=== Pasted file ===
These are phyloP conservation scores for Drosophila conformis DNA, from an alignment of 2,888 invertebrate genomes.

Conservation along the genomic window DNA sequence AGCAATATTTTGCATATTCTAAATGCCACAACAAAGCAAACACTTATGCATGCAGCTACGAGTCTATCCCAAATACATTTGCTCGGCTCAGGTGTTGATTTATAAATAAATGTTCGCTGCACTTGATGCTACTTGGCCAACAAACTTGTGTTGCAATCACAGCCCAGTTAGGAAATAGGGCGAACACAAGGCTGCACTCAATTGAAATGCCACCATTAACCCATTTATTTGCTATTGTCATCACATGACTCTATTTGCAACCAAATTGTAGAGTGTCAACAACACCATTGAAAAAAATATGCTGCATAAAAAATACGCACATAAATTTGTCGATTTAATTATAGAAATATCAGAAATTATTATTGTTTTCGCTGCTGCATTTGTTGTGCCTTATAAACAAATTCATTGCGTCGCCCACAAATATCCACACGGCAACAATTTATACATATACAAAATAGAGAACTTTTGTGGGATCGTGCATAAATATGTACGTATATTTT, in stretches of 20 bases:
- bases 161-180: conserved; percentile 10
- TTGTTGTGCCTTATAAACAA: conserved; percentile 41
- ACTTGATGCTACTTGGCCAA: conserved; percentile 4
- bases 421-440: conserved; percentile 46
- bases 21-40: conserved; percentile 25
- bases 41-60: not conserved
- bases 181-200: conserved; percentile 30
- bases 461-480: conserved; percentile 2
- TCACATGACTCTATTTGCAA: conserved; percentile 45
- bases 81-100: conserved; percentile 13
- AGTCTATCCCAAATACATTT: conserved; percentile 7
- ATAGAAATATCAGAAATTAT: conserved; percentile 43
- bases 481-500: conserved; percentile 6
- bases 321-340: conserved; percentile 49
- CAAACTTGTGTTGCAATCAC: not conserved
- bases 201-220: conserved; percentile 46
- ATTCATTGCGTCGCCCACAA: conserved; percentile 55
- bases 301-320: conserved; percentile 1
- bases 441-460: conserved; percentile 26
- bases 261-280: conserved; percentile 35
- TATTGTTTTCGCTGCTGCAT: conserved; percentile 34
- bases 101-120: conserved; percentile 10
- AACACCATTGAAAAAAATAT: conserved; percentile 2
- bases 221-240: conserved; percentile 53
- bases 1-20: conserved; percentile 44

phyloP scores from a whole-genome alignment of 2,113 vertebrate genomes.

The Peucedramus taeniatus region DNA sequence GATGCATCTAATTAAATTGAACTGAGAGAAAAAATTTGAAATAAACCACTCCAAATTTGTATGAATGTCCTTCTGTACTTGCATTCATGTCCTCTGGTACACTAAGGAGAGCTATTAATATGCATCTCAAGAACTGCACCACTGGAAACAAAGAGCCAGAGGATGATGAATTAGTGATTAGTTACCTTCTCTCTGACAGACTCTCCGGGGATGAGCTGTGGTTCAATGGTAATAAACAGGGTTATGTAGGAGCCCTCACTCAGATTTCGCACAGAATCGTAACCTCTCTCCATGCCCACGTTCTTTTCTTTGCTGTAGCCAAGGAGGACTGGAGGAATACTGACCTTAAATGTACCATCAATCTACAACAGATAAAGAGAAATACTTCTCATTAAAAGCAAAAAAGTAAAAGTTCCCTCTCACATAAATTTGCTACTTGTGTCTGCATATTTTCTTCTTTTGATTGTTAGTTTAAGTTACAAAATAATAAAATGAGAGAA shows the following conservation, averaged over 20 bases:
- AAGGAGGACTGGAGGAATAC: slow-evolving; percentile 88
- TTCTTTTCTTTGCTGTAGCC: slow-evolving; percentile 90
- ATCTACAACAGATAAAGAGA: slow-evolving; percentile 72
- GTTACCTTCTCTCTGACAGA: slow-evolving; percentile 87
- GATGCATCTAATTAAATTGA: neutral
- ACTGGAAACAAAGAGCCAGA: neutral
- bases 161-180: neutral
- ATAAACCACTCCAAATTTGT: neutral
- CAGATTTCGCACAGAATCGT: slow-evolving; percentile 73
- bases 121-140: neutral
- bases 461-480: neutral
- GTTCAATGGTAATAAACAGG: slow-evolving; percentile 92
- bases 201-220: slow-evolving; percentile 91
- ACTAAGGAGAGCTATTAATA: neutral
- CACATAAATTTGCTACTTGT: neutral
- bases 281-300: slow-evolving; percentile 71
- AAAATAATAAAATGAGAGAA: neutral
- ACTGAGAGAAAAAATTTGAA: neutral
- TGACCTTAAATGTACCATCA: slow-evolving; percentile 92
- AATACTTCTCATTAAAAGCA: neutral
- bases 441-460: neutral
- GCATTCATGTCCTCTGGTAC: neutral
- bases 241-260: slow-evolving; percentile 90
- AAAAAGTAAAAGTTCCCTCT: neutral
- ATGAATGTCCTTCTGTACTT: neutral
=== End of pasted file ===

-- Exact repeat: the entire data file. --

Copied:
These are phyloP conservation scores for Drosophila conformis DNA, from an alignment of 2,888 invertebrate genomes.

Conservation along the genomic window DNA sequence AGCAATATTTTGCATATTCTAAATGCCACAACAAAGCAAACACTTATGCATGCAGCTACGAGTCTATCCCAAATACATTTGCTCGGCTCAGGTGTTGATTTATAAATAAATGTTCGCTGCACTTGATGCTACTTGGCCAACAAACTTGTGTTGCAATCACAGCCCAGTTAGGAAATAGGGCGAACACAAGGCTGCACTCAATTGAAATGCCACCATTAACCCATTTATTTGCTATTGTCATCACATGACTCTATTTGCAACCAAATTGTAGAGTGTCAACAACACCATTGAAAAAAATATGCTGCATAAAAAATACGCACATAAATTTGTCGATTTAATTATAGAAATATCAGAAATTATTATTGTTTTCGCTGCTGCATTTGTTGTGCCTTATAAACAAATTCATTGCGTCGCCCACAAATATCCACACGGCAACAATTTATACATATACAAAATAGAGAACTTTTGTGGGATCGTGCATAAATATGTACGTATATTTT, in stretches of 20 bases:
- bases 161-180: conserved; percentile 10
- TTGTTGTGCCTTATAAACAA: conserved; percentile 41
- ACTTGATGCTACTTGGCCAA: conserved; percentile 4
- bases 421-440: conserved; percentile 46
- bases 21-40: conserved; percentile 25
- bases 41-60: not conserved
- bases 181-200: conserved; percentile 30
- bases 461-480: conserved; percentile 2
- TCACATGACTCTATTTGCAA: conserved; percentile 45
- bases 81-100: conserved; percentile 13
- AGTCTATCCCAAATACATTT: conserved; percentile 7
- ATAGAAATATCAGAAATTAT: conserved; percentile 43
- bases 481-500: conserved; percentile 6
- bases 321-340: conserved; percentile 49
- CAAACTTGTGTTGCAATCAC: not conserved
- bases 201-220: conserved; percentile 46
- ATTCATTGCGTCGCCCACAA: conserved; percentile 55
- bases 301-320: conserved; percentile 1
- bases 441-460: conserved; percentile 26
- bases 261-280: conserved; percentile 35
- TATTGTTTTCGCTGCTGCAT: conserved; percentile 34
- bases 101-120: conserved; percentile 10
- AACACCATTGAAAAAAATAT: conserved; percentile 2
- bases 221-240: conserved; percentile 53
- bases 1-20: conserved; percentile 44

phyloP scores from a whole-genome alignment of 2,113 vertebrate genomes.

The Peucedramus taeniatus region DNA sequence GATGCATCTAATTAAATTGAACTGAGAGAAAAAATTTGAAATAAACCACTCCAAATTTGTATGAATGTCCTTCTGTACTTGCATTCATGTCCTCTGGTACACTAAGGAGAGCTATTAATATGCATCTCAAGAACTGCACCACTGGAAACAAAGAGCCAGAGGATGATGAATTAGTGATTAGTTACCTTCTCTCTGACAGACTCTCCGGGGATGAGCTGTGGTTCAATGGTAATAAACAGGGTTATGTAGGAGCCCTCACTCAGATTTCGCACAGAATCGTAACCTCTCTCCATGCCCACGTTCTTTTCTTTGCTGTAGCCAAGGAGGACTGGAGGAATACTGACCTTAAATGTACCATCAATCTACAACAGATAAAGAGAAATACTTCTCATTAAAAGCAAAAAAGTAAAAGTTCCCTCTCACATAAATTTGCTACTTGTGTCTGCATATTTTCTTCTTTTGATTGTTAGTTTAAGTTACAAAATAATAAAATGAGAGAA shows the following conservation, averaged over 20 bases:
- AAGGAGGACTGGAGGAATAC: slow-evolving; percentile 88
- TTCTTTTCTTTGCTGTAGCC: slow-evolving; percentile 90
- ATCTACAACAGATAAAGAGA: slow-evolving; percentile 72
- GTTACCTTCTCTCTGACAGA: slow-evolving; percentile 87
- GATGCATCTAATTAAATTGA: neutral
- ACTGGAAACAAAGAGCCAGA: neutral
- bases 161-180: neutral
- ATAAACCACTCCAAATTTGT: neutral
- CAGATTTCGCACAGAATCGT: slow-evolving; percentile 73
- bases 121-140: neutral
- bases 461-480: neutral
- GTTCAATGGTAATAAACAGG: slow-evolving; percentile 92
- bases 201-220: slow-evolving; percentile 91
- ACTAAGGAGAGCTATTAATA: neutral
- CACATAAATTTGCTACTTGT: neutral
- bases 281-300: slow-evolving; percentile 71
- AAAATAATAAAATGAGAGAA: neutral
- ACTGAGAGAAAAAATTTGAA: neutral
- TGACCTTAAATGTACCATCA: slow-evolving; percentile 92
- AATACTTCTCATTAAAAGCA: neutral
- bases 441-460: neutral
- GCATTCATGTCCTCTGGTAC: neutral
- bases 241-260: slow-evolving; percentile 90
- AAAAAGTAAAAGTTCCCTCT: neutral
- ATGAATGTCCTTCTGTACTT: neutral